EDITORIAL:

The fast-rising trend of holding an event and popping black balloons to shower guests with confetti coloured blue (for a boy) and pink (you know, a girl) has inevitably drawn criticism.

These days, it would be a very disappointing and unusual social media post which gained some attention but didn't attract some outrage.

However, it's one thing to peel out hi-revving V8 doughnuts in a cul-de-sac, billowing blue, stinking smoke over a normally quiet neighbourhood, and another thing to have a couple of friends at a picnic table popping a bottle of grape juice and opening a mystery parcel to see what colour booties are inside.

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What harm could there be in the latter? Ciara Cremin, a senior lecturer in sociology within the Faculty of Arts at the University of Auckland, reasons some may find the pigeon-holing of male or female-only answers can be harmful.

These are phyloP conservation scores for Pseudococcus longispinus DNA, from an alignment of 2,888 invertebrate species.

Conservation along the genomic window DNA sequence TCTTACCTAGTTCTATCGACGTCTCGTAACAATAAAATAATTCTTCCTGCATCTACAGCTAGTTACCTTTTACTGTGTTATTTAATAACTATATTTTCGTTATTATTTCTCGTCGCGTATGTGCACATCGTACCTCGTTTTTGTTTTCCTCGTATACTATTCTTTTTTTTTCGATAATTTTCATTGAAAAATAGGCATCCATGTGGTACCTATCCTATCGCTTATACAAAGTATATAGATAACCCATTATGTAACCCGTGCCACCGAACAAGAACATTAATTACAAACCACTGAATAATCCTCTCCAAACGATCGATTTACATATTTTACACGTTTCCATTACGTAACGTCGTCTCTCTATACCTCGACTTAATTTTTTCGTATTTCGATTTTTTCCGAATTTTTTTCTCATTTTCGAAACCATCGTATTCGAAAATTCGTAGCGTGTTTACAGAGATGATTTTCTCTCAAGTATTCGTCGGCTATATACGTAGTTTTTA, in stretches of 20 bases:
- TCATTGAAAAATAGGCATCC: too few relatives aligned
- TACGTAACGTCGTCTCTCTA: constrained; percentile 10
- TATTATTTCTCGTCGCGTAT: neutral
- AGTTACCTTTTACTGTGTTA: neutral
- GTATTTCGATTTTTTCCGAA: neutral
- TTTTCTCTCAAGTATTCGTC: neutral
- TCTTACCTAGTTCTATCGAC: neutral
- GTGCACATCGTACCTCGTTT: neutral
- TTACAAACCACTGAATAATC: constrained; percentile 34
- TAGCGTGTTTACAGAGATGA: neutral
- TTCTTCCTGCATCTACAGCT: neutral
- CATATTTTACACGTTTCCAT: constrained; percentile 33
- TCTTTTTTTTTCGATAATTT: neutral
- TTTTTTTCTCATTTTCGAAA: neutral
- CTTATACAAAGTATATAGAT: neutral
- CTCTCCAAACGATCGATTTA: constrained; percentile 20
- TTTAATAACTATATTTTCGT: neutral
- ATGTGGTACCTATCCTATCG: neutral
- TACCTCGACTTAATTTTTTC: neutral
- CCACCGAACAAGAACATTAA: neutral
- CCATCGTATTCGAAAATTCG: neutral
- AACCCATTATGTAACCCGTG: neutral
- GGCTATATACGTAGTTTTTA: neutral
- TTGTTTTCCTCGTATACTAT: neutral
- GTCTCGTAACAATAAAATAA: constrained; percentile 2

"You're defining the gender of a child before they are born, which sets them on a pathway through life that has the defect of reinforcing divisions that structure patriarchy."

That may be the case, and not to diminish anyone's hurt feelings over sexuality and stereotypes, but having yellow shredded paper bursting from a pinata doesn't have quite the same impact.

These parties are being held to reveal a gender, not celebrate the most diverse possibilities imaginable.

Parties aren't new and the people who like them and dislike them are just as likely to have always been around.

Archaeology traces acts of dancing from prehistoric times such as the 30,000-year-old Bhimbetka rock shelter paintings in India. You do wonder whether there wasn't someone there at the time questioning whether the actions were too sexual or whether men and women should or shouldn't be allowed to participate.

Perhaps the answer to anyone who may be upset by a gender reveal party is to politely decline that invitation, click on another social media post and go watch something that doesn't offend them so much.

And leave the parties to those who enter into the spirit of them.

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